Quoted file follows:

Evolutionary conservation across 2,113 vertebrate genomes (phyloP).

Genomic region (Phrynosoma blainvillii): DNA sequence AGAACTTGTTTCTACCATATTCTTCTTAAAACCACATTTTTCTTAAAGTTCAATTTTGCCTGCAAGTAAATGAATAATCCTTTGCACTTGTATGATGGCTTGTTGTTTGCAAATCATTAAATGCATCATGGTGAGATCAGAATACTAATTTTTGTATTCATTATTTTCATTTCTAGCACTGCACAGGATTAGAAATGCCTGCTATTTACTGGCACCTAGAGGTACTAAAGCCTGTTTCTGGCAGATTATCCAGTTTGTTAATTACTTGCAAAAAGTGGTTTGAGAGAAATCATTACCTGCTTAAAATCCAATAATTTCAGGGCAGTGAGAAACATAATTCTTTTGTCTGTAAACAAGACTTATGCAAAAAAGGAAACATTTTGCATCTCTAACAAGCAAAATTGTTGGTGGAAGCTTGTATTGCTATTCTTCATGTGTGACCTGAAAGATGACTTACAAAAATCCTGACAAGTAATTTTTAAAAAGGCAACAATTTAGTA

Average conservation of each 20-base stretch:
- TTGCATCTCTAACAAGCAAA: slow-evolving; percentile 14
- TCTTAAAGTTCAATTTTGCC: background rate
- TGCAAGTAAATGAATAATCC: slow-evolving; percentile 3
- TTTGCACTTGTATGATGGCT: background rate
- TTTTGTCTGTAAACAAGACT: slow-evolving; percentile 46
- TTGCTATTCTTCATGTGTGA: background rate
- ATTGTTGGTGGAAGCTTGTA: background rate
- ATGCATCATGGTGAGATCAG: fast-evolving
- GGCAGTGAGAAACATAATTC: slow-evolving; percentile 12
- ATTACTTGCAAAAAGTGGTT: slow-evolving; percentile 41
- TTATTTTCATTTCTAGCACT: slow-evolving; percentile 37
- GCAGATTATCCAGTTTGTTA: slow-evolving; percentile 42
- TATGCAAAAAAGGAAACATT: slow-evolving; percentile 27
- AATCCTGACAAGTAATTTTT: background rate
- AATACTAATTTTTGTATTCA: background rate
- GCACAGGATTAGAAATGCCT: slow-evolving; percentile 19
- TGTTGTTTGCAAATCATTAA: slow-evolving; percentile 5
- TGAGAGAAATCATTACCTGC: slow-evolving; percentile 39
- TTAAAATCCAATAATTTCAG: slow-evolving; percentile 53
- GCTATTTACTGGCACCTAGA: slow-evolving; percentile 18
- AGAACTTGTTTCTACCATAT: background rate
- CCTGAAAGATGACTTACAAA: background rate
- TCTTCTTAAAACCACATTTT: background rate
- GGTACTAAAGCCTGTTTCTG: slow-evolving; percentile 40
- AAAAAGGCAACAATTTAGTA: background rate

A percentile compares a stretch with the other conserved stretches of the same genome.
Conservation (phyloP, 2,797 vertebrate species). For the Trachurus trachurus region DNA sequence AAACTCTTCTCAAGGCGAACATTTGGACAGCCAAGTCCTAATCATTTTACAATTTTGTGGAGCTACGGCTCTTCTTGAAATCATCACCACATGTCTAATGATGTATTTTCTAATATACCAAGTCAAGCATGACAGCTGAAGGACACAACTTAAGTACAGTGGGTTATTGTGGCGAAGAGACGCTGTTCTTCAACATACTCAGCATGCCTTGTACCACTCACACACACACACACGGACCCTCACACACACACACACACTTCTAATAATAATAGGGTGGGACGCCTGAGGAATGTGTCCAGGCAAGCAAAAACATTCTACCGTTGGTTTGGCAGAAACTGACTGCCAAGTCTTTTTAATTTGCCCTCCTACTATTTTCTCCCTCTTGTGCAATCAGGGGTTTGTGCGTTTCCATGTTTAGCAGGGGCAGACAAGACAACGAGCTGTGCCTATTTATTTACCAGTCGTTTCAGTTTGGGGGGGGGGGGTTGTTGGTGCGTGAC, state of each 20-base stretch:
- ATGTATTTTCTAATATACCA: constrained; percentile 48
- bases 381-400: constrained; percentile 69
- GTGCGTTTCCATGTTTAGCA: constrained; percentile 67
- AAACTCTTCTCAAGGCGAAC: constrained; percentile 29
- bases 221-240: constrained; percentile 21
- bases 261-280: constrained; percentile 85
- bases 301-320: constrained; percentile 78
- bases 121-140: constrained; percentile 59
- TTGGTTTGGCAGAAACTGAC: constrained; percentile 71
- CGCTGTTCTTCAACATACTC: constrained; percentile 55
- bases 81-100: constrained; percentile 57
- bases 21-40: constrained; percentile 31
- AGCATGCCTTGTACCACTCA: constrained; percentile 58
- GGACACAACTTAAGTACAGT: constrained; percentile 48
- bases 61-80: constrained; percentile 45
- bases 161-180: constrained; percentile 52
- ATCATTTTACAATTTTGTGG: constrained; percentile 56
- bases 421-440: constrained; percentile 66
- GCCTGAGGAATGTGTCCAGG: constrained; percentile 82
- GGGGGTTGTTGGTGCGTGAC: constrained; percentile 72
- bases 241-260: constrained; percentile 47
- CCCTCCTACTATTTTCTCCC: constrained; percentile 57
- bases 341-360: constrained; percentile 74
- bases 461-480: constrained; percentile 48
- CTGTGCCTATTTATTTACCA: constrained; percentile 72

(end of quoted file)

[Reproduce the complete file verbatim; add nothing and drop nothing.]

Evolutionary conservation across 2,113 vertebrate genomes (phyloP).

Genomic region (Phrynosoma blainvillii): DNA sequence AGAACTTGTTTCTACCATATTCTTCTTAAAACCACATTTTTCTTAAAGTTCAATTTTGCCTGCAAGTAAATGAATAATCCTTTGCACTTGTATGATGGCTTGTTGTTTGCAAATCATTAAATGCATCATGGTGAGATCAGAATACTAATTTTTGTATTCATTATTTTCATTTCTAGCACTGCACAGGATTAGAAATGCCTGCTATTTACTGGCACCTAGAGGTACTAAAGCCTGTTTCTGGCAGATTATCCAGTTTGTTAATTACTTGCAAAAAGTGGTTTGAGAGAAATCATTACCTGCTTAAAATCCAATAATTTCAGGGCAGTGAGAAACATAATTCTTTTGTCTGTAAACAAGACTTATGCAAAAAAGGAAACATTTTGCATCTCTAACAAGCAAAATTGTTGGTGGAAGCTTGTATTGCTATTCTTCATGTGTGACCTGAAAGATGACTTACAAAAATCCTGACAAGTAATTTTTAAAAAGGCAACAATTTAGTA

Average conservation of each 20-base stretch:
- TTGCATCTCTAACAAGCAAA: slow-evolving; percentile 14
- TCTTAAAGTTCAATTTTGCC: background rate
- TGCAAGTAAATGAATAATCC: slow-evolving; percentile 3
- TTTGCACTTGTATGATGGCT: background rate
- TTTTGTCTGTAAACAAGACT: slow-evolving; percentile 46
- TTGCTATTCTTCATGTGTGA: background rate
- ATTGTTGGTGGAAGCTTGTA: background rate
- ATGCATCATGGTGAGATCAG: fast-evolving
- GGCAGTGAGAAACATAATTC: slow-evolving; percentile 12
- ATTACTTGCAAAAAGTGGTT: slow-evolving; percentile 41
- TTATTTTCATTTCTAGCACT: slow-evolving; percentile 37
- GCAGATTATCCAGTTTGTTA: slow-evolving; percentile 42
- TATGCAAAAAAGGAAACATT: slow-evolving; percentile 27
- AATCCTGACAAGTAATTTTT: background rate
- AATACTAATTTTTGTATTCA: background rate
- GCACAGGATTAGAAATGCCT: slow-evolving; percentile 19
- TGTTGTTTGCAAATCATTAA: slow-evolving; percentile 5
- TGAGAGAAATCATTACCTGC: slow-evolving; percentile 39
- TTAAAATCCAATAATTTCAG: slow-evolving; percentile 53
- GCTATTTACTGGCACCTAGA: slow-evolving; percentile 18
- AGAACTTGTTTCTACCATAT: background rate
- CCTGAAAGATGACTTACAAA: background rate
- TCTTCTTAAAACCACATTTT: background rate
- GGTACTAAAGCCTGTTTCTG: slow-evolving; percentile 40
- AAAAAGGCAACAATTTAGTA: background rate

A percentile compares a stretch with the other conserved stretches of the same genome.
Conservation (phyloP, 2,797 vertebrate species). For the Trachurus trachurus region DNA sequence AAACTCTTCTCAAGGCGAACATTTGGACAGCCAAGTCCTAATCATTTTACAATTTTGTGGAGCTACGGCTCTTCTTGAAATCATCACCACATGTCTAATGATGTATTTTCTAATATACCAAGTCAAGCATGACAGCTGAAGGACACAACTTAAGTACAGTGGGTTATTGTGGCGAAGAGACGCTGTTCTTCAACATACTCAGCATGCCTTGTACCACTCACACACACACACACGGACCCTCACACACACACACACACTTCTAATAATAATAGGGTGGGACGCCTGAGGAATGTGTCCAGGCAAGCAAAAACATTCTACCGTTGGTTTGGCAGAAACTGACTGCCAAGTCTTTTTAATTTGCCCTCCTACTATTTTCTCCCTCTTGTGCAATCAGGGGTTTGTGCGTTTCCATGTTTAGCAGGGGCAGACAAGACAACGAGCTGTGCCTATTTATTTACCAGTCGTTTCAGTTTGGGGGGGGGGGGTTGTTGGTGCGTGAC, state of each 20-base stretch:
- ATGTATTTTCTAATATACCA: constrained; percentile 48
- bases 381-400: constrained; percentile 69
- GTGCGTTTCCATGTTTAGCA: constrained; percentile 67
- AAACTCTTCTCAAGGCGAAC: constrained; percentile 29
- bases 221-240: constrained; percentile 21
- bases 261-280: constrained; percentile 85
- bases 301-320: constrained; percentile 78
- bases 121-140: constrained; percentile 59
- TTGGTTTGGCAGAAACTGAC: constrained; percentile 71
- CGCTGTTCTTCAACATACTC: constrained; percentile 55
- bases 81-100: constrained; percentile 57
- bases 21-40: constrained; percentile 31
- AGCATGCCTTGTACCACTCA: constrained; percentile 58
- GGACACAACTTAAGTACAGT: constrained; percentile 48
- bases 61-80: constrained; percentile 45
- bases 161-180: constrained; percentile 52
- ATCATTTTACAATTTTGTGG: constrained; percentile 56
- bases 421-440: constrained; percentile 66
- GCCTGAGGAATGTGTCCAGG: constrained; percentile 82
- GGGGGTTGTTGGTGCGTGAC: constrained; percentile 72
- bases 241-260: constrained; percentile 47
- CCCTCCTACTATTTTCTCCC: constrained; percentile 57
- bases 341-360: constrained; percentile 74
- bases 461-480: constrained; percentile 48
- CTGTGCCTATTTATTTACCA: constrained; percentile 72